In DVD/Blu-ray by Ben Winkley

There is only one scene in Joe, a sweaty slice of Deep South drama, that would make it onto the fabled YouTube showreel ‘Nicolas Cage Losing His Sh*t’.

That four minutes of glorious scenery-chewing, eyeball-popping and overacting, taken from some of the dafter moments of a more than 30-year career, has played its part in Cage becoming a figure of fun. As has his recent output, which has been patchy. And that’s being generous.

In his defense, Cage has just resolved a long-running tax case with the US government, which he financed by making a lot of bad films. Suffice it to say, quality control wasn’t at the top of his agenda when the paychecks for the Ghost Rider franchise could be made out to Uncle Sam.

So there have been many years of formulaic fun and games with genre movies that couldn’t afford Liam Neeson or Vin DieselSeeking Justice, Stolen, Trespass, Drive Angry, there are many more.

But now there’s Joe in which Cage, thanks mainly to director David Gordon Green, gives a performance of such generosity that he can perhaps be forgiven for The Wicker Man (although that reserved a special place in hell for director Neil LaBute).

Cage plays the title character, an ex con making a living running a fairly illegal forest-clearing team so far in the South that all the homes have chickens living in them. Joe is a man frustrated by the restraints he feels under, and his brushes with the law are frequent.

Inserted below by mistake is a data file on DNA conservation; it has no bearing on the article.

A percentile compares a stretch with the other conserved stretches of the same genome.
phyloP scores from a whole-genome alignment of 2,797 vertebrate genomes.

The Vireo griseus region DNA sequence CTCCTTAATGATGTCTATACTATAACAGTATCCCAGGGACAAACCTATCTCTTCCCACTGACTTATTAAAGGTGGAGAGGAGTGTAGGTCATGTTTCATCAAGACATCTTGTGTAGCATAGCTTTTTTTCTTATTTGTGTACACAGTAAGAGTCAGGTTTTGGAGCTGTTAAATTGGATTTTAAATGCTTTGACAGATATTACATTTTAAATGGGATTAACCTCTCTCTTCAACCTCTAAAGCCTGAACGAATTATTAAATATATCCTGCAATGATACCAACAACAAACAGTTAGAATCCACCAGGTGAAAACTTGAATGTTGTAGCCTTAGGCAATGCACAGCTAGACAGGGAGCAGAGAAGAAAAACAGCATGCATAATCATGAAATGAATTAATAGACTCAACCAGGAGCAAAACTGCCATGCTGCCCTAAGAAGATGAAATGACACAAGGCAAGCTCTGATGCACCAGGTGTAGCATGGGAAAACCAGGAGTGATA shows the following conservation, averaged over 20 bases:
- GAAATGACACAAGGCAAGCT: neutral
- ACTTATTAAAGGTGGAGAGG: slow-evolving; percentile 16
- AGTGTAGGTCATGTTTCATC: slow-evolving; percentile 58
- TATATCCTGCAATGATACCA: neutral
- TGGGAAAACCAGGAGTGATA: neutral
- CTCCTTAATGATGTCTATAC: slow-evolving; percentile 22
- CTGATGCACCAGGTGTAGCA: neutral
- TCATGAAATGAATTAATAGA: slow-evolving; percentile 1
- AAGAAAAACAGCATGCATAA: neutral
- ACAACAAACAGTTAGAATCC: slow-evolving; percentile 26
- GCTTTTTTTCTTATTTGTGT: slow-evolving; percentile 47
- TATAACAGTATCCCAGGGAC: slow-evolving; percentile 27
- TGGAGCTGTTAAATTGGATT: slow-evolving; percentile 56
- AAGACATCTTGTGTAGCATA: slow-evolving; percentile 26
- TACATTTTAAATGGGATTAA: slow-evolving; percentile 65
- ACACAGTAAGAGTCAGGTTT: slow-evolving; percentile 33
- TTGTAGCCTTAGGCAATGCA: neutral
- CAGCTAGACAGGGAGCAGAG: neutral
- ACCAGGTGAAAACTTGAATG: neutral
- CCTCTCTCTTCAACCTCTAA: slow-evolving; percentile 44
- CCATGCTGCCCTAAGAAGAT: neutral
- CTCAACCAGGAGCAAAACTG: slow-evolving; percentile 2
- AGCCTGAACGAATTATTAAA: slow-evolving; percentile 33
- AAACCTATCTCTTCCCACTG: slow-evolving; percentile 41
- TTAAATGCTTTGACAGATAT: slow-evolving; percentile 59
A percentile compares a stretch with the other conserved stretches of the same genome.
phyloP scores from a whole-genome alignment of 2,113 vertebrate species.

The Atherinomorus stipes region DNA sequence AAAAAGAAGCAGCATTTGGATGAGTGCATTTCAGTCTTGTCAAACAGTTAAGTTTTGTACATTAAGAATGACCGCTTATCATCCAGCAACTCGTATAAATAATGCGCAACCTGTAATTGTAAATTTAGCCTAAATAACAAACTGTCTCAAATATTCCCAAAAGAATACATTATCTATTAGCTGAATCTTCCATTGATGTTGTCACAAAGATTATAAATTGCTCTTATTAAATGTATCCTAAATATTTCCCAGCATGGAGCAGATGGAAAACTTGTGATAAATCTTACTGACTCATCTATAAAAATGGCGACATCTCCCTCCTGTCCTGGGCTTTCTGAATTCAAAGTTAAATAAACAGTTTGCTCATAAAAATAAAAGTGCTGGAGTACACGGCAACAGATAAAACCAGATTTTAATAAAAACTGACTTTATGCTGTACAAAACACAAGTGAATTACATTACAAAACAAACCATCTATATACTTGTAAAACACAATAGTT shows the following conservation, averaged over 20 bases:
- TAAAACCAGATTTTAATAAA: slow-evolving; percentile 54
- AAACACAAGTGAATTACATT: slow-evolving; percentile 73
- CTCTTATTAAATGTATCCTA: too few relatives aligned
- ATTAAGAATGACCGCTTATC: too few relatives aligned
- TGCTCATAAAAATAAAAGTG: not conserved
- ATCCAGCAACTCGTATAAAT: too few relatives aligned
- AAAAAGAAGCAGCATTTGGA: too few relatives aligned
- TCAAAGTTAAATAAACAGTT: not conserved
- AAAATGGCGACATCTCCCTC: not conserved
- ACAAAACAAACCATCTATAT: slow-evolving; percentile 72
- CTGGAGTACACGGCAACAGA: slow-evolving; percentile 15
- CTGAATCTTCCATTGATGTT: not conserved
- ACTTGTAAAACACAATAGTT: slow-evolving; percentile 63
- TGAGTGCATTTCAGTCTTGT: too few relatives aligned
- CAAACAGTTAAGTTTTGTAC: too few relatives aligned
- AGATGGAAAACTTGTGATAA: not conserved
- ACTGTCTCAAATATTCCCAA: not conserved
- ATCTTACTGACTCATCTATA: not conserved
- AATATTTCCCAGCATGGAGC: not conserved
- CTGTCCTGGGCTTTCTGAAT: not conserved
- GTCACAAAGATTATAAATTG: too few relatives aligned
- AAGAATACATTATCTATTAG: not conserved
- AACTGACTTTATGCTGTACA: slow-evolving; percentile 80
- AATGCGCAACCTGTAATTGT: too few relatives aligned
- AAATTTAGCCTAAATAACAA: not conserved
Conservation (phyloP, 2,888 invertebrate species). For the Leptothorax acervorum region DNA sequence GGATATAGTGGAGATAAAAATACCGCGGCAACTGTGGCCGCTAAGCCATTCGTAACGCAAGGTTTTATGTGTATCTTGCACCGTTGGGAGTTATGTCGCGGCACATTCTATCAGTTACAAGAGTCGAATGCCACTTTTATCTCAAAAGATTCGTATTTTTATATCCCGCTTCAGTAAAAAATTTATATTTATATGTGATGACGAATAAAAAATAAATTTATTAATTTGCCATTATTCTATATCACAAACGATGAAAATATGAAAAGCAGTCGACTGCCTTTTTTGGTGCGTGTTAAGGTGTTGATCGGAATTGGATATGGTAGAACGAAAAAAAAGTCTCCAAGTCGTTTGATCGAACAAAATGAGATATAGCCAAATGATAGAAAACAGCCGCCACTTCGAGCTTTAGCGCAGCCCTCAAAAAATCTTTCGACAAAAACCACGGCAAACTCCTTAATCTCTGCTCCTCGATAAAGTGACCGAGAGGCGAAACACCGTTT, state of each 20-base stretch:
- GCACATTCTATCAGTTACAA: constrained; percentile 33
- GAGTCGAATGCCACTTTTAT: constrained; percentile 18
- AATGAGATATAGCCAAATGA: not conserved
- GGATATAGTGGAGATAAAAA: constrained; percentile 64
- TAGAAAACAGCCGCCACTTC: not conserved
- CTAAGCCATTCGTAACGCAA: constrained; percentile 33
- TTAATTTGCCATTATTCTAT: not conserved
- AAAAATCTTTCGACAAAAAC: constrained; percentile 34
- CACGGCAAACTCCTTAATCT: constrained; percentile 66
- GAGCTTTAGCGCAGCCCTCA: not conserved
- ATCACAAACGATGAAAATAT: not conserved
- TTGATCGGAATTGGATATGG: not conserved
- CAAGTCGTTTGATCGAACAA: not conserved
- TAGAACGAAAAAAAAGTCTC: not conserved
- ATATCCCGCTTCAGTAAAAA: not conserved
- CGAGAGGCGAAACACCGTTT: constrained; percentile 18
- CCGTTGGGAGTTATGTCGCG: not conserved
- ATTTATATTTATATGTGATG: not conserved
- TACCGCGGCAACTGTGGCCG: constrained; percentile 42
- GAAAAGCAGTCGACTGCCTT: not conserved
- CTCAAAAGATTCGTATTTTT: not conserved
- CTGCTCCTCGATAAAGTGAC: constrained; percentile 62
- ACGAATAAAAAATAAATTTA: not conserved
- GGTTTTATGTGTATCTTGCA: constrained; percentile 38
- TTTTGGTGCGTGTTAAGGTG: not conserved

Joe, the movie and the man, is shot through with hard living. The Deep South doesn’t look any more like America than it did in Southern Comfort, a film made 30 years ago and set 40 years ago. Dirt and desperation are the only things keeping people going.

Joe’s shot at redemption comes in the guise of Gary, a 15-year-old itinerant mannish boy hoping to work his way apart from his serially abusive father.

In other hands this could have descended into schmaltz but director Green, having one of his better days, gently coaxes the story out and keeps Cage on a tight leash. It helps that Gary is played by the mature-beyond-his-years Tye Sheridan, fresh from fronting down Matthew McConaughey in Mud, and that much of the rest of the cast are amateurs.

Gary Poulter, who plays Gary’s monstrous father Wade, was homeless when he was cast. Similarly, the crew for Joe’s tree-felling day job are not pro actors. This leaves Cage with no-one to act off the screen, so as a result he turns in his most restrained performance since Adaptation in 2002. In the one scene that could make it onto the YouTube showreel of shame — a bar-room brawl — Cage pulls back from the brink, right at the last. Next up for Cage is a Paul Schrader flick and then a drama based around the BP oil spill in the Gulf of Mexico. Not a Ghost Rider in sight.Nic Cage is back, baby. Vive la France!